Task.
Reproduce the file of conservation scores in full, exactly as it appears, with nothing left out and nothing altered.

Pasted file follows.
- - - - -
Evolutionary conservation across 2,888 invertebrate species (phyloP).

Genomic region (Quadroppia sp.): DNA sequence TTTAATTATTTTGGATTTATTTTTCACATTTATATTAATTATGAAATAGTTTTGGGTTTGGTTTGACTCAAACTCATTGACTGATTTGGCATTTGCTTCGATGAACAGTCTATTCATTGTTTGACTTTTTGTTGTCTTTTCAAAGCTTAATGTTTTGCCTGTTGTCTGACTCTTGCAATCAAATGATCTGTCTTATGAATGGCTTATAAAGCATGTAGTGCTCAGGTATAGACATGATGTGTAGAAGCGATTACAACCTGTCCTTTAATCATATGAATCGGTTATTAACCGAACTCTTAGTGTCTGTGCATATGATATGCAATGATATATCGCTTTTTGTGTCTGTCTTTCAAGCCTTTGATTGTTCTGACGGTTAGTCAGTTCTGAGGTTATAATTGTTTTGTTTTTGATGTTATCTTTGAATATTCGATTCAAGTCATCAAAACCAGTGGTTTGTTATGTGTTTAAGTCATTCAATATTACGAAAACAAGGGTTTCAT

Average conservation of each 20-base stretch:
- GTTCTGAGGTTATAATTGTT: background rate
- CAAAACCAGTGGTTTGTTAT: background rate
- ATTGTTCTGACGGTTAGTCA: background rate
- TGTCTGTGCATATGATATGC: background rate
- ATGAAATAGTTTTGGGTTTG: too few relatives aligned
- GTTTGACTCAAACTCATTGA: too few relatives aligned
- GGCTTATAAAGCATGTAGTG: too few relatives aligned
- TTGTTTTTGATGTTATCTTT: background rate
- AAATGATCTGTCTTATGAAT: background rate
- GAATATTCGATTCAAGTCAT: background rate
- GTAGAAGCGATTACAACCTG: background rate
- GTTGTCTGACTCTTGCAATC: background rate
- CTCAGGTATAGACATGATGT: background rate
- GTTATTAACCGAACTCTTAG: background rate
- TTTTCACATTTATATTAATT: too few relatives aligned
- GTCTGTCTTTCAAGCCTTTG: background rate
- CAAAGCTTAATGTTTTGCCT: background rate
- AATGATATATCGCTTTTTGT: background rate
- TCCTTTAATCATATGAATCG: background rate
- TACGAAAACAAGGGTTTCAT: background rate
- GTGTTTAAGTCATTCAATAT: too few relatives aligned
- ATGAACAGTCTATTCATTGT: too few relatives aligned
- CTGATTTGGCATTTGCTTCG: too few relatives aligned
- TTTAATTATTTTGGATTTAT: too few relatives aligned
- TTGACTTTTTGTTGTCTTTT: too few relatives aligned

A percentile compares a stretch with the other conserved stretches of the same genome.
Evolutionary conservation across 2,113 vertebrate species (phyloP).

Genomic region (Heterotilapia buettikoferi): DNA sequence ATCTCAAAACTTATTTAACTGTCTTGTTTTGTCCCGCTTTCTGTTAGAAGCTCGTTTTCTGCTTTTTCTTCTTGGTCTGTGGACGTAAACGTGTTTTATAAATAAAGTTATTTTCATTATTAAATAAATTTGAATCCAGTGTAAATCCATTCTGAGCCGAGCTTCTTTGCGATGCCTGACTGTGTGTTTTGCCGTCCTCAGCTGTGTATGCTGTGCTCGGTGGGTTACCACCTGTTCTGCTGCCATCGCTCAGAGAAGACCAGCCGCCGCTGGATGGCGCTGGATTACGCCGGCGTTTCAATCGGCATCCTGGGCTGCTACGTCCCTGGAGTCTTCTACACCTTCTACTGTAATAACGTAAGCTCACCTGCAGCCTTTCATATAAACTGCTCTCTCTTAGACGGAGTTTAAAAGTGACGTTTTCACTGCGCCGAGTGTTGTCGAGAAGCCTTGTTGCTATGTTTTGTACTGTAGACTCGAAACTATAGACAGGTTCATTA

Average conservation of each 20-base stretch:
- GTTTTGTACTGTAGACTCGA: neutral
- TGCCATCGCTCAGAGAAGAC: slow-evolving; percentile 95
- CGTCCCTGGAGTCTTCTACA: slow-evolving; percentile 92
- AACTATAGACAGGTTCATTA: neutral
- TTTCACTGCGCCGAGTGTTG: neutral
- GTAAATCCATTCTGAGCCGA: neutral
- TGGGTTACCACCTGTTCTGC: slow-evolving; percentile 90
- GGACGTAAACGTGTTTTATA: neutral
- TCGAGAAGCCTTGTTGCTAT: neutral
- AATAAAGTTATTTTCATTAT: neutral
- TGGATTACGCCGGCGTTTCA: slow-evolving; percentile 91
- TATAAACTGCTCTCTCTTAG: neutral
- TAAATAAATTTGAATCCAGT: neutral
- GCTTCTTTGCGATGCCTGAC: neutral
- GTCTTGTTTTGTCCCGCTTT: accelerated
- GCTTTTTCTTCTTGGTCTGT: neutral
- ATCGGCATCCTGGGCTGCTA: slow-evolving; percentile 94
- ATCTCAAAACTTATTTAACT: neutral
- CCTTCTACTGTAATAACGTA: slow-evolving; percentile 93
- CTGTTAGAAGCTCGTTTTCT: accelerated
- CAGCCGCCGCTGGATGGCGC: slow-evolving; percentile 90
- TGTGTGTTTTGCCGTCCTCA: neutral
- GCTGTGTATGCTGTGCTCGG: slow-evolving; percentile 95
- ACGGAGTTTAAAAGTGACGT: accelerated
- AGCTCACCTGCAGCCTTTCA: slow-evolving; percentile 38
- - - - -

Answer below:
Evolutionary conservation across 2,888 invertebrate species (phyloP).

Genomic region (Quadroppia sp.): DNA sequence TTTAATTATTTTGGATTTATTTTTCACATTTATATTAATTATGAAATAGTTTTGGGTTTGGTTTGACTCAAACTCATTGACTGATTTGGCATTTGCTTCGATGAACAGTCTATTCATTGTTTGACTTTTTGTTGTCTTTTCAAAGCTTAATGTTTTGCCTGTTGTCTGACTCTTGCAATCAAATGATCTGTCTTATGAATGGCTTATAAAGCATGTAGTGCTCAGGTATAGACATGATGTGTAGAAGCGATTACAACCTGTCCTTTAATCATATGAATCGGTTATTAACCGAACTCTTAGTGTCTGTGCATATGATATGCAATGATATATCGCTTTTTGTGTCTGTCTTTCAAGCCTTTGATTGTTCTGACGGTTAGTCAGTTCTGAGGTTATAATTGTTTTGTTTTTGATGTTATCTTTGAATATTCGATTCAAGTCATCAAAACCAGTGGTTTGTTATGTGTTTAAGTCATTCAATATTACGAAAACAAGGGTTTCAT

Average conservation of each 20-base stretch:
- GTTCTGAGGTTATAATTGTT: background rate
- CAAAACCAGTGGTTTGTTAT: background rate
- ATTGTTCTGACGGTTAGTCA: background rate
- TGTCTGTGCATATGATATGC: background rate
- ATGAAATAGTTTTGGGTTTG: too few relatives aligned
- GTTTGACTCAAACTCATTGA: too few relatives aligned
- GGCTTATAAAGCATGTAGTG: too few relatives aligned
- TTGTTTTTGATGTTATCTTT: background rate
- AAATGATCTGTCTTATGAAT: background rate
- GAATATTCGATTCAAGTCAT: background rate
- GTAGAAGCGATTACAACCTG: background rate
- GTTGTCTGACTCTTGCAATC: background rate
- CTCAGGTATAGACATGATGT: background rate
- GTTATTAACCGAACTCTTAG: background rate
- TTTTCACATTTATATTAATT: too few relatives aligned
- GTCTGTCTTTCAAGCCTTTG: background rate
- CAAAGCTTAATGTTTTGCCT: background rate
- AATGATATATCGCTTTTTGT: background rate
- TCCTTTAATCATATGAATCG: background rate
- TACGAAAACAAGGGTTTCAT: background rate
- GTGTTTAAGTCATTCAATAT: too few relatives aligned
- ATGAACAGTCTATTCATTGT: too few relatives aligned
- CTGATTTGGCATTTGCTTCG: too few relatives aligned
- TTTAATTATTTTGGATTTAT: too few relatives aligned
- TTGACTTTTTGTTGTCTTTT: too few relatives aligned

A percentile compares a stretch with the other conserved stretches of the same genome.
Evolutionary conservation across 2,113 vertebrate species (phyloP).

Genomic region (Heterotilapia buettikoferi): DNA sequence ATCTCAAAACTTATTTAACTGTCTTGTTTTGTCCCGCTTTCTGTTAGAAGCTCGTTTTCTGCTTTTTCTTCTTGGTCTGTGGACGTAAACGTGTTTTATAAATAAAGTTATTTTCATTATTAAATAAATTTGAATCCAGTGTAAATCCATTCTGAGCCGAGCTTCTTTGCGATGCCTGACTGTGTGTTTTGCCGTCCTCAGCTGTGTATGCTGTGCTCGGTGGGTTACCACCTGTTCTGCTGCCATCGCTCAGAGAAGACCAGCCGCCGCTGGATGGCGCTGGATTACGCCGGCGTTTCAATCGGCATCCTGGGCTGCTACGTCCCTGGAGTCTTCTACACCTTCTACTGTAATAACGTAAGCTCACCTGCAGCCTTTCATATAAACTGCTCTCTCTTAGACGGAGTTTAAAAGTGACGTTTTCACTGCGCCGAGTGTTGTCGAGAAGCCTTGTTGCTATGTTTTGTACTGTAGACTCGAAACTATAGACAGGTTCATTA

Average conservation of each 20-base stretch:
- GTTTTGTACTGTAGACTCGA: neutral
- TGCCATCGCTCAGAGAAGAC: slow-evolving; percentile 95
- CGTCCCTGGAGTCTTCTACA: slow-evolving; percentile 92
- AACTATAGACAGGTTCATTA: neutral
- TTTCACTGCGCCGAGTGTTG: neutral
- GTAAATCCATTCTGAGCCGA: neutral
- TGGGTTACCACCTGTTCTGC: slow-evolving; percentile 90
- GGACGTAAACGTGTTTTATA: neutral
- TCGAGAAGCCTTGTTGCTAT: neutral
- AATAAAGTTATTTTCATTAT: neutral
- TGGATTACGCCGGCGTTTCA: slow-evolving; percentile 91
- TATAAACTGCTCTCTCTTAG: neutral
- TAAATAAATTTGAATCCAGT: neutral
- GCTTCTTTGCGATGCCTGAC: neutral
- GTCTTGTTTTGTCCCGCTTT: accelerated
- GCTTTTTCTTCTTGGTCTGT: neutral
- ATCGGCATCCTGGGCTGCTA: slow-evolving; percentile 94
- ATCTCAAAACTTATTTAACT: neutral
- CCTTCTACTGTAATAACGTA: slow-evolving; percentile 93
- CTGTTAGAAGCTCGTTTTCT: accelerated
- CAGCCGCCGCTGGATGGCGC: slow-evolving; percentile 90
- TGTGTGTTTTGCCGTCCTCA: neutral
- GCTGTGTATGCTGTGCTCGG: slow-evolving; percentile 95
- ACGGAGTTTAAAAGTGACGT: accelerated
- AGCTCACCTGCAGCCTTTCA: slow-evolving; percentile 38